Edgar H. Schein
Adrienne Davis, 21/64 Certified Advisor, Partner, MGD Law LLC
Writing a book review to tell you about Ed Schein’s powerful 110 page book Humble Inquiry on the topic of importance of “asking,” instead of “telling,” feels a little like I missed the point of the book! Nevertheless, as I read through the text, the type of book that could be picked up and put down over a series of weeks, or blasted through in one sitting on an airplane ride, I felt myself thinking, “Yes! Yes! I do this! We all do this!”
Whether you are a professional who cares about improving your communication with your clients and colleagues, or you are a “just the facts” data lover who wants to obtain better data from your clients to produce better work, you will find valuable insights and practical applications in Humble Inquiry.
The book asks the reader to consider:
- We live in a culture of “do and tell” rather than “listen and build relationships.”
- As Americans, we live a paradox of saying that we value teamwork while clinging to reward systems that reward individuals.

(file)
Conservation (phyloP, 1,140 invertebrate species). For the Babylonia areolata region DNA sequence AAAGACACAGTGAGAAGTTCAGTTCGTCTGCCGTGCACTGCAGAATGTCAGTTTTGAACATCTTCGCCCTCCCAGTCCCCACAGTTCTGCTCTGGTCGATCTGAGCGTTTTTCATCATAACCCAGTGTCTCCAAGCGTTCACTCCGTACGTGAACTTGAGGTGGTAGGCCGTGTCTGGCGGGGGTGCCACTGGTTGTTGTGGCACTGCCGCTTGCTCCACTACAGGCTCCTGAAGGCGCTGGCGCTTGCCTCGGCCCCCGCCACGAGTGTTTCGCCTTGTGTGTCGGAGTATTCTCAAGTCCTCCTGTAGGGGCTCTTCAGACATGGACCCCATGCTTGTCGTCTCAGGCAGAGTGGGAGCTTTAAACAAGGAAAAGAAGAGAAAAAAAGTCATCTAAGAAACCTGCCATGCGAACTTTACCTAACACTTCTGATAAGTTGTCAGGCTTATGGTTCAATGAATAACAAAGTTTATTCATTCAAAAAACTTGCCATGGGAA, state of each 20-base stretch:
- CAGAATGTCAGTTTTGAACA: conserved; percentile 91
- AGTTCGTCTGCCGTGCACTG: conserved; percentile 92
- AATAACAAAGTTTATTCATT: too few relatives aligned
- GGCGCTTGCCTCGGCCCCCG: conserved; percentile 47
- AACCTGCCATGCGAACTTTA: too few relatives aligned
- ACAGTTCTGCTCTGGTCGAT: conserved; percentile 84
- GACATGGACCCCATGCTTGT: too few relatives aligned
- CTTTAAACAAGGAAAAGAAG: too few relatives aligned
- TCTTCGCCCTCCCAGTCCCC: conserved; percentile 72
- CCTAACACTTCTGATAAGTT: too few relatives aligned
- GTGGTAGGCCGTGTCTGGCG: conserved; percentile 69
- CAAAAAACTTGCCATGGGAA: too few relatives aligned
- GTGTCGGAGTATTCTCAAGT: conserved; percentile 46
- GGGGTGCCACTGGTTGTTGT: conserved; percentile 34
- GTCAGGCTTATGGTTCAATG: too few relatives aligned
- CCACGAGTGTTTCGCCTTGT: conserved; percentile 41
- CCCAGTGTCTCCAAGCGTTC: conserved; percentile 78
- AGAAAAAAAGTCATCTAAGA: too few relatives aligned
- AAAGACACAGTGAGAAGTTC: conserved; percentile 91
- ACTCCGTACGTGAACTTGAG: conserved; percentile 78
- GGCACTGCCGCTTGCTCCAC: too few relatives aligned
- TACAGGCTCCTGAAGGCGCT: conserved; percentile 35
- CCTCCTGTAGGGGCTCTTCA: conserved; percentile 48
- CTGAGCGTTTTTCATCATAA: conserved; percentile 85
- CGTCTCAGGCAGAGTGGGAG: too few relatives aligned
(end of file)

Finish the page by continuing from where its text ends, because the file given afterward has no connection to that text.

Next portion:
- We want it to be “worthwhile” to listen or else listening feels like we are wasting our time.
The book suggests:
- We must do more asking and less telling.
- Asking requires vulnerability.
- Leaders can take concrete steps to kick off creating a culture of humble inquiry – asking, not telling.
I was struck by an anecdote on page 36, where Schein described how surprised he was at how quickly humble inquiry created a comfortable relationship between a doctor and patient, and also how quickly the absence of humble inquiry created anxiety between a doctor and patient. If this is true, then the tools described in Humble Inquiry should be easy to test quickly.
We know artificial intelligence is about to revolutionize all areas of work previously thought to be occupied only by the most intelligent and highly educated professionals. What will separate the highly educated professionals from the robots? Will it be our ability to adopt superior methods of relationship-building with our colleagues and our clients to produce better communication and better results. Humble Inquiry is an easy and thoughtful read to advance that initiative.